Get Me Out of Here, Part 4 - The Push for More Gas Pipeline Capacity from Western Canada

The rise in unconventional natural gas supplies in Western Canada has forced the region to again confront a dilemma that it faced in the 1990s and early 2000s: not enough export pipeline capacity to move all that gas to market. Although demand for natural gas has been growing in Alberta’s oil sands and power generation markets, it has not kept pace with provincial gas supply growth, leading to oversupply conditions and historically low gas prices. The need to export more of the gas to other parts of Canada and the U.S. is driving some pipeline expansions in the region. The question is, will they be enough? Today, we provide an update on the utilization of existing export routes, as well as the prospects (or lack thereof) for takeaway expansions, starting with Westcoast Energy Pipeline.

This is Part 4 of our series analyzing the Western Canadian gas market. In Part 1, we discussed the most obvious signs of a gas market facing change and challenges: weakening gas prices at AECO — the national benchmark hub — both on an absolute basis and relative to U.S. benchmark Henry Hub. Specifically, growing gas supplies and pipeline constraints have created one of the weakest gas price environments in Western Canada in 20 years. Part 2 explained why gas supplies in Western Canada have been rising, despite the weak gas pricing environment of the past few years: lower production costs in unconventional gas plays such as the Montney formation, and the growing share of production coming from plays where gas is more of a by-product of drilling for more economically attractive resources, namely NGLs. Part 3 considered some of the local demand outlets for all of that gas supply growth and concluded that rising gas demand in Alberta — from gas use in oil-sands production and power generation — has the potential to absorb some, but not all, of the growing gas supplies in Western Canada. That leaves gas deliveries to more distant markets as the only other option for any incremental supply that can’t be consumed locally. The trouble is that, as we’ve discussed in previous blogs on the topic, Western Canadian gas producers face a combination of takeaway-capacity constraints and pushback from competing U.S. gas supplies (see Don’t Do Me Like That and Anyway, Anyhow, Anywhere). Next, we take a closer look at how tight that takeaway capacity has been of late and any upcoming expansions that could provide some relief.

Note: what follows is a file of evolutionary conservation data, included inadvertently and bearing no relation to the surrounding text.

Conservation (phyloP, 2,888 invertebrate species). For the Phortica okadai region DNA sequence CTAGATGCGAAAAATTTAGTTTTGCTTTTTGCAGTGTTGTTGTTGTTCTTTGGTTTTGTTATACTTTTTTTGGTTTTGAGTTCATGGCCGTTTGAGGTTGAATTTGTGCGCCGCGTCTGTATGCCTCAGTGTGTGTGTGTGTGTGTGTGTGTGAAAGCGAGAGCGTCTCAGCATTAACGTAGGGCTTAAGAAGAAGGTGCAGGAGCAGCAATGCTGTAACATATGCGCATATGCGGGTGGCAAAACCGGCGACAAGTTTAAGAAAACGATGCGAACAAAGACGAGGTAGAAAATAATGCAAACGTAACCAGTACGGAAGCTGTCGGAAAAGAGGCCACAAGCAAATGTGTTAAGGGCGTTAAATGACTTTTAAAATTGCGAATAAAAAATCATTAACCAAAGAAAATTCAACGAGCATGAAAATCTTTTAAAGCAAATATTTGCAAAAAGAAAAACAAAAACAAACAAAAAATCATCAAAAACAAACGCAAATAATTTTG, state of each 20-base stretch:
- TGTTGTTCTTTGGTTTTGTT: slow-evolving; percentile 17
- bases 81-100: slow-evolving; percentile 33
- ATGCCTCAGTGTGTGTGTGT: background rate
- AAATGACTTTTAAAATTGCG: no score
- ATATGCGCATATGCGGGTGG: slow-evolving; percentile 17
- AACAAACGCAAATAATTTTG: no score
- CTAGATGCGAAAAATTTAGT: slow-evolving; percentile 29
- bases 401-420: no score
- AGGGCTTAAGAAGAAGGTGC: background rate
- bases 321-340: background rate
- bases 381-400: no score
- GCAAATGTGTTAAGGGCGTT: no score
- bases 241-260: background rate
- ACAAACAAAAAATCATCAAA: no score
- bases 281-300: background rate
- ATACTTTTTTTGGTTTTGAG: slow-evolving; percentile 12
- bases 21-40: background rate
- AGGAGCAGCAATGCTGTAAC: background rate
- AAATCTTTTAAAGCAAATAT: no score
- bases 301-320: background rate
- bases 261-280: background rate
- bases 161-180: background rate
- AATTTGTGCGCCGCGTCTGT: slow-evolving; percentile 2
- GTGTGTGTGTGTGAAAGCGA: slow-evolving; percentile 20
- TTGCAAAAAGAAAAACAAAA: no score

To review, there are three main systems providing takeaway capacity for gas supply from Alberta and British Columbia (BC): (1) Enbridge’s Westcoast Energy Pipeline (WEP; navy blue line), which originates in northeastern BC and moves the bulk of its supply receipts to a 1.3-Bcf/d interconnect with Williams’s Northwest Pipeline (NWPL) at the Huntingdon, BC/Sumas, WA, border point; (2) NOVA Gas Transmission Ltd. (NGTL, yellow system), a sprawling network that spans the breadth of Alberta and also connects the northern supply basin to oil sands projects in eastern Alberta and to the Kingsgate, BC, and Port of Morgan, MT, export points via the eastern and western gates (blue circles); and (3) Enbridge and Pembina’s Alliance Pipeline (pink line), a “wet” gas line that can move up to 2.0 Bcf/d of liquids-rich gas supply from northeastern BC and western Alberta to a border crossing at the intersection of the Saskatchewan, Manitoba and North Dakota borders, near Sherwood, ND, and from there to the Chicago area. We start today with the WEP system. 

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